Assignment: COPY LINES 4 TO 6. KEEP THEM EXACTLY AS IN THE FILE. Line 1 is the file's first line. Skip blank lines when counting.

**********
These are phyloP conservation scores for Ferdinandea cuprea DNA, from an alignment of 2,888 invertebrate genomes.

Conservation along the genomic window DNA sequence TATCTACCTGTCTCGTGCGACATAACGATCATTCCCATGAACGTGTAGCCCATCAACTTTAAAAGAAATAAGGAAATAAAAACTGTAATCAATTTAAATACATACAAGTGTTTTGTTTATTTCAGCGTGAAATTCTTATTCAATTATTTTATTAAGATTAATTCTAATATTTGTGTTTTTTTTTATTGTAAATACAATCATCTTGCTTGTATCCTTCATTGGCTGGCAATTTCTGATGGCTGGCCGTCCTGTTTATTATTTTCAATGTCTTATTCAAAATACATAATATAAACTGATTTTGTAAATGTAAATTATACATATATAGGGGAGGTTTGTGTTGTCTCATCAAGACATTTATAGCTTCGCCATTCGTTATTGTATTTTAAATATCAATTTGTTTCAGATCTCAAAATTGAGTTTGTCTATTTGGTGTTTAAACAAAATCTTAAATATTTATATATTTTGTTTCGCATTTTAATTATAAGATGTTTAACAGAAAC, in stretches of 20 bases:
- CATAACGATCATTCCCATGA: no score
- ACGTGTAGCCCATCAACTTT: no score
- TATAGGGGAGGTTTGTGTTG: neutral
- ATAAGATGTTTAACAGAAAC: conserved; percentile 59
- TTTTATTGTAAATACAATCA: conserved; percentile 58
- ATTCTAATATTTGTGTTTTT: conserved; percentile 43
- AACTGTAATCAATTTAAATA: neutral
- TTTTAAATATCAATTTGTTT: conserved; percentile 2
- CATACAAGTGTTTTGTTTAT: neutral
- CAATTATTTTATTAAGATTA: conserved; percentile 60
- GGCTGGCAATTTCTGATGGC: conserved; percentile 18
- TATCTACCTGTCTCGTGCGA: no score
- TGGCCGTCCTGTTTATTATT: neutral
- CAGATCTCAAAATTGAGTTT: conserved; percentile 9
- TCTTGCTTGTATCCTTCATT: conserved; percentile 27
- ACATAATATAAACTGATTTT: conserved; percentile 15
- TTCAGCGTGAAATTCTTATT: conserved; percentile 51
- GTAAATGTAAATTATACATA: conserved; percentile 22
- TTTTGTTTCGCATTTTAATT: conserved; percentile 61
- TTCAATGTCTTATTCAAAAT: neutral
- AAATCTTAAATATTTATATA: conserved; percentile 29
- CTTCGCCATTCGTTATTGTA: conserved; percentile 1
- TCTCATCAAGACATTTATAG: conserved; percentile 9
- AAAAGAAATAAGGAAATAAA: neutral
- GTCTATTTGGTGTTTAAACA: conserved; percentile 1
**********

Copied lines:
- ACGTGTAGCCCATCAACTTT: no score
- TATAGGGGAGGTTTGTGTTG: neutral
- ATAAGATGTTTAACAGAAAC: conserved; percentile 59